I just wanted make this post, while the trip was still fresh in my memory. To get straight into the point, the trip was pretty epic, but also was pretty hectic.

As mentioned in the previous blog, there were two teams from Blue Lug who went to the Swift Camp. I was in the “Suigen No Mori” team.

We had heard some rumors that you would need to do some big climbing to get to our destination, and boy oh boy it was a brutal hill for bikepackers…I’ll get into that later.

Let’s start from the beginning.

5:00 a.m.
I woke up an hour early from what I had planned, due to the excitement. I sipped a cup o’ joe and made my way to Blue Lug Hatagaya.

The sun is shinning, I got Da Brim and my new Crust Evasion I built for this trip feels great. Everything is perfect.

6:30 a.m.
Leaving my house 30 minutes earlier than scheduled, I new that I was going to be the first to arrive. I’m always that guy. “Good ol’ Shin, first at spot again.” I said to myself. But then I soon realized Wentz was walking out of the shop for a quick visit to the “conbini”.

“You’re early!” I said. “Everybody’s already here dude!” Wentz replied.

I guess everyone is pretty hyped about this trip. 4 out 7 members of the team were already waiting outside the shop getting ready.After checking out our bikepacking methods and posting some IG stories, it was time to pack the bikes in the Mazda Bongo.

Our plan was to drive to the Yamanashi prefecture which is near our destination and then start the riding from there.

9:30 a.m.
We took a brief ice cream stop.

After the ice cream stop, we start to see more green rather than the gray concrete.

11:00 a.m.
We finally arrived at parking lot right below Mt. Fuji. We quickly unload our bikes from the van, put the wheels on and now it’s time to roll.

You’re probably wondering, “why is there a watermelon on Natsumi’s basket?”.
There’s a Japanese tradition called “Suika Wari”, which literally means, “Breaking Watermelon”. It’s a summer tradition where we blind fold one person and let them smack the watermelon with a stick and eat it. It’s basically like a piñata.

Natsumi wanted to do the Suika Wari at the camp spot so she decided ride with it. Yes, she was aware that there will be a lot of climbing…

Before heading over to Suigen No Mori Forrest, we needed to grab some food for the night and the next morning.

We grabbed some groceries,

grabbed some booze (Kirin Ichiban Tall Cans) and now we’re officially ready to go.

The first couple of kilos were really chill. We got to ride looking at Mt. Fuji and we got to ride along Yamanakako Lake.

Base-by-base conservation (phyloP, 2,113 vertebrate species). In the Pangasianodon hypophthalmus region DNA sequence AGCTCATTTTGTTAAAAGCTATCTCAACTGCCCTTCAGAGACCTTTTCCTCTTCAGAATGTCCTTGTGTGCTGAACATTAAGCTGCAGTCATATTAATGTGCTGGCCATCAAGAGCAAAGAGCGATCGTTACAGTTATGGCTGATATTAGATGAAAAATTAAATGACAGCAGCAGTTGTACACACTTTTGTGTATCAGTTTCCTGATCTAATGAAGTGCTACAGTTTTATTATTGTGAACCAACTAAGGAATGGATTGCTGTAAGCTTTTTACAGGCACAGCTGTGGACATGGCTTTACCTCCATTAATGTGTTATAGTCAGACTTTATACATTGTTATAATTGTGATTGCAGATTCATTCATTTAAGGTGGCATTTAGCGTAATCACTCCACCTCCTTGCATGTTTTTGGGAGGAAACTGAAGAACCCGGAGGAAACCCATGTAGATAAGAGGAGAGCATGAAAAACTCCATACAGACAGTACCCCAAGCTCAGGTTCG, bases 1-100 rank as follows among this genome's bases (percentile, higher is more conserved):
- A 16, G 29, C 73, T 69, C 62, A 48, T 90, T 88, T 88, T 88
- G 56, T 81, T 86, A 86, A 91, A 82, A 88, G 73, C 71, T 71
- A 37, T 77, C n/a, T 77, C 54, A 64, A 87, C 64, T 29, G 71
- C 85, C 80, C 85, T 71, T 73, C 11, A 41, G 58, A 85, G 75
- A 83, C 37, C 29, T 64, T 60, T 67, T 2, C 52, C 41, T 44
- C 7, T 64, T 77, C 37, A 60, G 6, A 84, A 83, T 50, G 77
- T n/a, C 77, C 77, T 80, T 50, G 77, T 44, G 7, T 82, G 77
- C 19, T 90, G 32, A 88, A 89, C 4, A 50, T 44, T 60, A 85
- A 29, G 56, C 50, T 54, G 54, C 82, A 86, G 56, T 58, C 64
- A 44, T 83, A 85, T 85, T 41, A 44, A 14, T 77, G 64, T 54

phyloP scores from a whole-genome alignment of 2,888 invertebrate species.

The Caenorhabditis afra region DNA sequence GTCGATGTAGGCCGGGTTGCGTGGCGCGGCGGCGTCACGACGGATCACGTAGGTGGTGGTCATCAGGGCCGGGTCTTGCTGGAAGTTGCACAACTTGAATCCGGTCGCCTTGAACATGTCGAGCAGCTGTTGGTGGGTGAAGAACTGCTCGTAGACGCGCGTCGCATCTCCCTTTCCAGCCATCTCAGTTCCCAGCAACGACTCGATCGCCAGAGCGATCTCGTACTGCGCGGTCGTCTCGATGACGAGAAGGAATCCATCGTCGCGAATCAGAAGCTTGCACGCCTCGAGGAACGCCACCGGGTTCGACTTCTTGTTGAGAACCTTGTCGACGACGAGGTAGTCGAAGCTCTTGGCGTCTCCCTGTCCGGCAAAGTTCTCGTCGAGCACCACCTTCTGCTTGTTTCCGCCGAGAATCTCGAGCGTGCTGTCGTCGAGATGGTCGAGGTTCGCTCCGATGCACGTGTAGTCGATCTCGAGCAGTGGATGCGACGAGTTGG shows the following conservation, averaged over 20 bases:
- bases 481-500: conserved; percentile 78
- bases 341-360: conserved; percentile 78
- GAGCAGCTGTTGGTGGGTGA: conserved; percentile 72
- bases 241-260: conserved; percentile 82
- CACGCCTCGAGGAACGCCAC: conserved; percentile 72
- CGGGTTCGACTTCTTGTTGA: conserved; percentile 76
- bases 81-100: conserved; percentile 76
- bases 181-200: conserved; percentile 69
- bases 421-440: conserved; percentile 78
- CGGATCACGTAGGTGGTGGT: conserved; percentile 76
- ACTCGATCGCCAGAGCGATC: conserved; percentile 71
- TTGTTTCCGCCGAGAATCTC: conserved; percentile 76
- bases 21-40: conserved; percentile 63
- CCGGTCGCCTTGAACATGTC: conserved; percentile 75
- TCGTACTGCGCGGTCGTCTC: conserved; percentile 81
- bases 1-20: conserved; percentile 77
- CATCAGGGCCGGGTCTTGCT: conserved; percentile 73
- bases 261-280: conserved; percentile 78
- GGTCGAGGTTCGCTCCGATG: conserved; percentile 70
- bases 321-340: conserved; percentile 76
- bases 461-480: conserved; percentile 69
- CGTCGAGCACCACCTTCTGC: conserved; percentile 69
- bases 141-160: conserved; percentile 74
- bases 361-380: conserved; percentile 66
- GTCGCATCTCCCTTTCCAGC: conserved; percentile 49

1:00 p.m.
We took a stop at the last Seven Eleven before the climbing starts.

Natsumi enjoying ice cream while watching the great Mt. Fuji.

Everybody doing their own thing.

Kaneyan Enjoying his obento.

The climbing starts…
We climbed and climbed and climbed. There were a lot of traffic going by. Some of us were pushing our bikes and some were still riding. It was so hard and dangerous to film or shoot pictures. The only thing captured was the photo below.

Kaneyan traded his Midnight Special with Natsumi’s A. Homer Hilsen + Watermelon and climbed the whole way.
After 30 minutes of climbing, we bombed the hill for another half an hour…
2:00 p.m.

We have arrived at our destination.

We took all the load off of our bikes.Here’s a little sneak peak of my gear…We’ll have special page where we break down all the gear we brought very soon, so stay tuned for that!

4:00 p.m.
We quickly set up our camp and made ourselves to the sauna tent, the treat we all deserve.

We got a few instructions and it is now time to sweat all the soreness off of our backs and knees.

After steaming ourselves for a few minutes, we dove into the cool river right by the sauna.

We have a lot of “Onsens” (hot springs) here in Japan and there’s bound to be a sauna in the facility. There are so many hardcore sauna lovers due to this Onsen culture, but I was never the one to stick to it.

However, this sauna was different. It felt so good. I don’t know if it’s the location or having friends around but man it was great.

I can’t explain the feeling with words but I can’t forget the feeling when I stepped in the river to cool myself down. It changed everything I felt about saunas.

I think this shot of Clint pretty much explains everything.

What would be the English term of this condition of Clint? We call it  “整う”- (totonou), which means getting tidied up. It doesn’t really makes sense even in Japanese, but it’s a slang we use, when we get a “high” feeing from the sauna.

6:00 p.m.
Now that we’re all “tidied up”, it’s time for supper.

What are we cooking…?

Dumplings! (No, it’s not a common meal to cook in Japanese camps)

Our trip planning took place at Ko-Ya, our local Chinese food spot. During the meeting, we ate dumplings and someone said that it’ll be funny to make dumplings at the campground and yeah, we really did it.

We also ate stake,

drunk a lot beer,

ate sausages,

ate marshmallows,

stared at the fire until our eyes started to get droopy. and that’s all I can remember for day one of the Swift Campout 2022.

To be continued in Day 2…(there will be more bike contents)